Safety Notes:

Do not use the same utensils for making soaps and for preparing and eating food, as washing does not completely remove the lye and it can be ingested.

Do not use utensils in aluminum or any type of plastic other than silicone, as they can react with lye and contaminate / spoil the soap.

Takeaway

I advise you to inspect the kitchen before buying equipment to make handmade soaps. Check out what you have against this post’s list, most likely you will have a lot of it already.

Alternatively, the supermarket and online shops also have almost everything you need to get started.

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4 thoughts on “Where To Buy Soap Making Equipment”

  1. Great suggestions for soap making. I’ve never done soap, but have tried candles before. (Never again, I’m still scraping wax off countertops). I love the fact that the writer didn’t immediately start suggesting high dollar supplies and equipment for beginners. She was very cautious to give us warnings about the reaction between certain types of molds and the chemicals involved in making the soap. I look forward to reading more about her candle making expertise.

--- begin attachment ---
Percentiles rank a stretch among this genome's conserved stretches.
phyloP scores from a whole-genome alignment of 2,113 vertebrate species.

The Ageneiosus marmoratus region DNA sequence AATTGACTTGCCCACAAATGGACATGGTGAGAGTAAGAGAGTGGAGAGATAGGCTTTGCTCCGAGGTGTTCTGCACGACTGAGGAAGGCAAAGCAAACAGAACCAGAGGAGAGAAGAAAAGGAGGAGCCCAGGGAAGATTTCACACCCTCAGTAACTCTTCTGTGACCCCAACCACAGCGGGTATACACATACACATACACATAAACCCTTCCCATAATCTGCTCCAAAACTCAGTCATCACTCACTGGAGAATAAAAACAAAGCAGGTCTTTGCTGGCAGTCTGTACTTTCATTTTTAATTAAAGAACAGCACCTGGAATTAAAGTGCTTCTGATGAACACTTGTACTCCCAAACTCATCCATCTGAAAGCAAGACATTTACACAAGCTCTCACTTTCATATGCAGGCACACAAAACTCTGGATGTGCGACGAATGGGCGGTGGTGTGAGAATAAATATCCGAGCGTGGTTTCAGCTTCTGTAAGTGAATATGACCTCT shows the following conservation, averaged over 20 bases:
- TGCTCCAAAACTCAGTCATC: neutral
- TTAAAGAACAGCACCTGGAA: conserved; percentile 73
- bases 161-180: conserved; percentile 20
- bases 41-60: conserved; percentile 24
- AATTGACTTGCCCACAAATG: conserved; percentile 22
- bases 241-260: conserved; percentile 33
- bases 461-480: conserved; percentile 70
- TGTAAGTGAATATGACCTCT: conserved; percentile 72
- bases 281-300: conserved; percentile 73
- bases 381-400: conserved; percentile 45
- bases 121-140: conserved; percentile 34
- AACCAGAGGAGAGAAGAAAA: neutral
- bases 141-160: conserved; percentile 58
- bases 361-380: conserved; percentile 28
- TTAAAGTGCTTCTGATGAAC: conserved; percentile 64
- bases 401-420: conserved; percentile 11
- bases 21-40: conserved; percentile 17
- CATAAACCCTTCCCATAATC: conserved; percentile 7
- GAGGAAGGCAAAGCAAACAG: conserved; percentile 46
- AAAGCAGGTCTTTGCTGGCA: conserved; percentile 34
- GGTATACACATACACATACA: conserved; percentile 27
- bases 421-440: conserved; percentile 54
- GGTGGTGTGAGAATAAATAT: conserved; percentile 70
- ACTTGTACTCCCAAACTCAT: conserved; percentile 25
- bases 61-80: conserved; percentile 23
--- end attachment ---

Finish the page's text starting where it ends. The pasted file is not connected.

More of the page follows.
Reply
    • Hello Cathy, thanks for your comment.

      My goal is to empower people to make soap at home, if they feel like it. To inform that you don’t need a plant installation, or weird chemicals to make soap. You can make it in your own kitchen! And as long as you have lye, you hardly need to buy anything. So, yes, I suggest equipment from the cheapest to the more professional and expensive, where you can get what you feel like.

      As for candle making I don’t plan to cover it in this blog, but I actually make candles as well!! I would advise you to start with soy wax, it’s made out of soy oil, so it’s actually a fat that comes out well with not too high temperature. Heat your equipment to around 60ºC – 140ºF and use paper towels, and you’ll see that is not so hard to clean 🙂